Pros: The massive, incredible world, The modding community.
Cons: The vanilla version has many, like poor combat, boring NPCs, dumb enemy AI, dumber follower AI etc., but they have modded everything.
Deus Ex: Mankind Divided –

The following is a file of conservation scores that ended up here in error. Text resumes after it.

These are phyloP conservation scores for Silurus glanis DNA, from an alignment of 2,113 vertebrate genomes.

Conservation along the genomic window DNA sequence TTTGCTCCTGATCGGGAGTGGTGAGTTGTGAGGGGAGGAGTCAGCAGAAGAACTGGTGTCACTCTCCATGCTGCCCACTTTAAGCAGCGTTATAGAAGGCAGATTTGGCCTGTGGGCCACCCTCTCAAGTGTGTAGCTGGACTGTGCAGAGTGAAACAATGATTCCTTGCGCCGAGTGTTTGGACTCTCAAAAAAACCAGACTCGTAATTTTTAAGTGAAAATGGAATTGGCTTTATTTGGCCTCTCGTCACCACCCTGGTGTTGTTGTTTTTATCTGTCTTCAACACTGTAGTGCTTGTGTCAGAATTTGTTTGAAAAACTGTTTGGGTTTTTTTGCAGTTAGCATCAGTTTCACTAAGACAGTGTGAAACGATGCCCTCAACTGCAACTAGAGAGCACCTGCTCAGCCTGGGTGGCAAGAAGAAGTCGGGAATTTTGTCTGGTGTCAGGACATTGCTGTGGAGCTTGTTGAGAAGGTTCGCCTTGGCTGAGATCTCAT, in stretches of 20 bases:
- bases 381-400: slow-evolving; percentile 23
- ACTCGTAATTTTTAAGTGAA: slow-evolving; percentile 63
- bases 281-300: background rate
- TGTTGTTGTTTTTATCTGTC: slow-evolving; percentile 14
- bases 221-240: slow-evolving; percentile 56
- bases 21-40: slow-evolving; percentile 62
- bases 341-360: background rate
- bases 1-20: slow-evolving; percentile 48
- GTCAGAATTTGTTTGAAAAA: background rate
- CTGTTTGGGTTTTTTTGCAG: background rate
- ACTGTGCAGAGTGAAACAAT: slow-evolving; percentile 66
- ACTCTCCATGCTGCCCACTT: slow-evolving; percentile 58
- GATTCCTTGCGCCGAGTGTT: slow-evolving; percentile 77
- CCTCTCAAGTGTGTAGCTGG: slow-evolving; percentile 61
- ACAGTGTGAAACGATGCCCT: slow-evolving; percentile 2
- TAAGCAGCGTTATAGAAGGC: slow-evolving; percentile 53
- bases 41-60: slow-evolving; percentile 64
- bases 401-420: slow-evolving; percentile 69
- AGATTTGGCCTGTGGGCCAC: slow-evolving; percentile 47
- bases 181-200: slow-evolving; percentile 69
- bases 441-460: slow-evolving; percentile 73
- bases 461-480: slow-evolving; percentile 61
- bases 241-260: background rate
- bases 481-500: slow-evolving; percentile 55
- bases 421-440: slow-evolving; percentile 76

Eidos Montreal’s Deux Ex series has produced some fantastic RPGs, often masquerading as 1st person shooters. Deus Ex: Human Revolution, the previous entry into the series was a massive hit, and is often considered to be a stealth/shooting game. However, the game’s outcome is heavily dependent on choices and decisions, and it presents more complex dilemmas than many mainstream RPG entries. Mankind DIvided picks up right where its predecessor had left off. You can play the game in two ways – you can go all guns blazing and smash right through your enemies, or you can sneak and hack your way through. Both methods will yield equal satisfaction, and this is just the beginning of the diversity which the game offers. Travelling through the dystopian city of Prague as Adam Jensen, a technologically enhanced human, you can really grasp the feel of a cyberpunk world, which makes this game a must-play for sci-fi fans. The different environments and opponents are meticulously designed, and the way you build your character will greatly change your playthrough. The game’s character building system allows you to invest into several enhancements and powers, like one allowing you to speed-dash through a large distance, which makes you feel like a real cyborg. Even the smallest of scenarios can be dealt with in many different manners, meaning that if you are a brutal muscle-man, you don’t need to invest into improving your hacking skills, you can just knock the guards out and take the key. The combat system is also very well developed, with precise shooting, awesome stealth-takedowns and great unarmed combat. Even your weapons are massively customisable, ensuring that no two playthroughs seem quite the same. Although the story itself may strike one as being underwhelming, the gameplay will keep you glued throughout.